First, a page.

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Scotland reveals major overhaul of how shops are rented out by landlords

scottish shops

Landlords are being asked for their views on whether the Tenancy of Shops (Scotland) Act should be repealed, replaced, or reformed.

The 1949 Act was originally a temporary measure covering commercial lease renewals for retail, food and drink, hair and beauty and wholesale tenants after World War Two and was made permanent in 1964 when urban development prompted concerns that small firms would not be able to afford rents.

Under the Act, if tenants fail to renew on satisfactory terms, they can apply to the sheriff to renew their lease for up to one year. If successful, they can continue to apply indefinitely for further one-year renewals.

Many stakeholders believe the rules for the expiry of shop leases should not be different to those for offices or industrial units, while the definition of a shop under the Act is unclear, making it difficult to know which businesses are entitled to apply for renewal.

Reasonable test

The reasonableness test used by the court to decide whether to renew a lease is also vague, and applying can be costly and time-consuming.

Propertymark explains that although the Act is now rarely used, the threat of applying to the court unduly favours sitting tenants who are national or multi-national retailers in renewal negotiations with their landlords, prejudicing the landlord’s ability to let the premises to other tenants.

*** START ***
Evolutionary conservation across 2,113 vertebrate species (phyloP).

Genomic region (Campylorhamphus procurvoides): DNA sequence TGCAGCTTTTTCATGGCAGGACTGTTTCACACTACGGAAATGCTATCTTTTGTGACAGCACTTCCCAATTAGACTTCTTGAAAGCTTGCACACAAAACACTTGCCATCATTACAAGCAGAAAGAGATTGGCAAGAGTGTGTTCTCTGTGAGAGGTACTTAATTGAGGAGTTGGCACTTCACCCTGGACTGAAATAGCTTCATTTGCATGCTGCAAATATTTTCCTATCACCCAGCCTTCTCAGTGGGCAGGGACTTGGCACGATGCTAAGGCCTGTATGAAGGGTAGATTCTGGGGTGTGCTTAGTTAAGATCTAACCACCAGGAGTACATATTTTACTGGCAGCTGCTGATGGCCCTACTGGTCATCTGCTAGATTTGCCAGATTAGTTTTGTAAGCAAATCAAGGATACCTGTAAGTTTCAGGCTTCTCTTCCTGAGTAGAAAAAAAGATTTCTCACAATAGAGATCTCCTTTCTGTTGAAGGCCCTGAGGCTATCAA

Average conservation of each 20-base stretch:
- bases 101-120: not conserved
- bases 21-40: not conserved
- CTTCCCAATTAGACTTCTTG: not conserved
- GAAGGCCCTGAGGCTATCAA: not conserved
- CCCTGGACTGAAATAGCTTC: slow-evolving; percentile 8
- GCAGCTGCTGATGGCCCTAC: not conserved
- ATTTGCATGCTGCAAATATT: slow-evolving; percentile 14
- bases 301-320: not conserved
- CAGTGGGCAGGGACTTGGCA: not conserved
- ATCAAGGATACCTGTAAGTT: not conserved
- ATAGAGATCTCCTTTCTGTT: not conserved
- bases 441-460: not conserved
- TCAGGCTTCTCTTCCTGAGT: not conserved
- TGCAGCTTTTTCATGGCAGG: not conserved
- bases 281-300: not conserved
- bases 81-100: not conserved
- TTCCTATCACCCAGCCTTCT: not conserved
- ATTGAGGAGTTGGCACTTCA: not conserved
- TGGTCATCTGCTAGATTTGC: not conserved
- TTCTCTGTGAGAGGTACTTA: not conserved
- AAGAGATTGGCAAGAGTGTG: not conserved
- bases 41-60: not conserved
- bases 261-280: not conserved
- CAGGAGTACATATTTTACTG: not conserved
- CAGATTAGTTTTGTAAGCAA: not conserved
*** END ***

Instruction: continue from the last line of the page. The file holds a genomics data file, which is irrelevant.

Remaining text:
The Scottish Law Commission’s consultation suggests options for legal change including an extended notice period to allow tenants to find suitable alternative premises or an improved Act, including mediation.

David Bartos (pictured), the lead commissioner on the project, says: “The proposals in this paper affect virtually every let shop, pub or eatery on the high street, not to mention retail parks and shopping centres large and small. It’s vital that in these difficult economic times the law is as helpful as possible to both tenants and investors.”

The consultation runs until 31st July.


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